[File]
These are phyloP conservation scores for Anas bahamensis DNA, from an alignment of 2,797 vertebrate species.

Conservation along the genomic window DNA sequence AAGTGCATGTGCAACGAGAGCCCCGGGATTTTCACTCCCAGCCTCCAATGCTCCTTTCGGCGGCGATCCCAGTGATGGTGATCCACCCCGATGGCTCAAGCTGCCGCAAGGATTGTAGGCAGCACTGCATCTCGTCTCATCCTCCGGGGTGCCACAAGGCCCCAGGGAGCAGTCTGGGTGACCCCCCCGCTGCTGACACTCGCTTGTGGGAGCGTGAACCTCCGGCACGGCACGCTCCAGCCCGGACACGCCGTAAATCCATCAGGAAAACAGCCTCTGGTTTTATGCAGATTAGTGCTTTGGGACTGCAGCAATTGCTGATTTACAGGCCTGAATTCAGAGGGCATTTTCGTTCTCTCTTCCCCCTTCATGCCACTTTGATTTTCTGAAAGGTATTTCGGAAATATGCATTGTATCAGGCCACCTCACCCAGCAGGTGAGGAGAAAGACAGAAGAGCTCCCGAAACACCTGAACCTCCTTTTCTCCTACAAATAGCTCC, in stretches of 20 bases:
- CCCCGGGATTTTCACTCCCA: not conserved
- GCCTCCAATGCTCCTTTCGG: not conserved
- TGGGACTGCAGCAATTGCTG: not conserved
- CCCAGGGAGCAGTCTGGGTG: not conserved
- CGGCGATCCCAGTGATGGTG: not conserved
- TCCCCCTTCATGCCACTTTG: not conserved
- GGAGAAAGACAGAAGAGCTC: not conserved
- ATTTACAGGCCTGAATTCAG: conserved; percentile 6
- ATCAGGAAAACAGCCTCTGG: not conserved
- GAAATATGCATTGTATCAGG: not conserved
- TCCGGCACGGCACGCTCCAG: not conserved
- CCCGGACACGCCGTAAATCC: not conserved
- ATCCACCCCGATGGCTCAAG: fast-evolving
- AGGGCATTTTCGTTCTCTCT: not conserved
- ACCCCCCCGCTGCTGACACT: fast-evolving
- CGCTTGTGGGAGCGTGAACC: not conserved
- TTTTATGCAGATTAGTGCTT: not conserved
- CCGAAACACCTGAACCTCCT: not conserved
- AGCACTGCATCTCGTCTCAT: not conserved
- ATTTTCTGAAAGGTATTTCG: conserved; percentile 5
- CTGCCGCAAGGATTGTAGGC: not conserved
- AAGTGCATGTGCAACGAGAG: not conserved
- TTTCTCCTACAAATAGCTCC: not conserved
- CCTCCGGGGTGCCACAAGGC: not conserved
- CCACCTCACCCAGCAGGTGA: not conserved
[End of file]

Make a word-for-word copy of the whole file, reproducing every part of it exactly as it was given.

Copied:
These are phyloP conservation scores for Anas bahamensis DNA, from an alignment of 2,797 vertebrate species.

Conservation along the genomic window DNA sequence AAGTGCATGTGCAACGAGAGCCCCGGGATTTTCACTCCCAGCCTCCAATGCTCCTTTCGGCGGCGATCCCAGTGATGGTGATCCACCCCGATGGCTCAAGCTGCCGCAAGGATTGTAGGCAGCACTGCATCTCGTCTCATCCTCCGGGGTGCCACAAGGCCCCAGGGAGCAGTCTGGGTGACCCCCCCGCTGCTGACACTCGCTTGTGGGAGCGTGAACCTCCGGCACGGCACGCTCCAGCCCGGACACGCCGTAAATCCATCAGGAAAACAGCCTCTGGTTTTATGCAGATTAGTGCTTTGGGACTGCAGCAATTGCTGATTTACAGGCCTGAATTCAGAGGGCATTTTCGTTCTCTCTTCCCCCTTCATGCCACTTTGATTTTCTGAAAGGTATTTCGGAAATATGCATTGTATCAGGCCACCTCACCCAGCAGGTGAGGAGAAAGACAGAAGAGCTCCCGAAACACCTGAACCTCCTTTTCTCCTACAAATAGCTCC, in stretches of 20 bases:
- CCCCGGGATTTTCACTCCCA: not conserved
- GCCTCCAATGCTCCTTTCGG: not conserved
- TGGGACTGCAGCAATTGCTG: not conserved
- CCCAGGGAGCAGTCTGGGTG: not conserved
- CGGCGATCCCAGTGATGGTG: not conserved
- TCCCCCTTCATGCCACTTTG: not conserved
- GGAGAAAGACAGAAGAGCTC: not conserved
- ATTTACAGGCCTGAATTCAG: conserved; percentile 6
- ATCAGGAAAACAGCCTCTGG: not conserved
- GAAATATGCATTGTATCAGG: not conserved
- TCCGGCACGGCACGCTCCAG: not conserved
- CCCGGACACGCCGTAAATCC: not conserved
- ATCCACCCCGATGGCTCAAG: fast-evolving
- AGGGCATTTTCGTTCTCTCT: not conserved
- ACCCCCCCGCTGCTGACACT: fast-evolving
- CGCTTGTGGGAGCGTGAACC: not conserved
- TTTTATGCAGATTAGTGCTT: not conserved
- CCGAAACACCTGAACCTCCT: not conserved
- AGCACTGCATCTCGTCTCAT: not conserved
- ATTTTCTGAAAGGTATTTCG: conserved; percentile 5
- CTGCCGCAAGGATTGTAGGC: not conserved
- AAGTGCATGTGCAACGAGAG: not conserved
- TTTCTCCTACAAATAGCTCC: not conserved
- CCTCCGGGGTGCCACAAGGC: not conserved
- CCACCTCACCCAGCAGGTGA: not conserved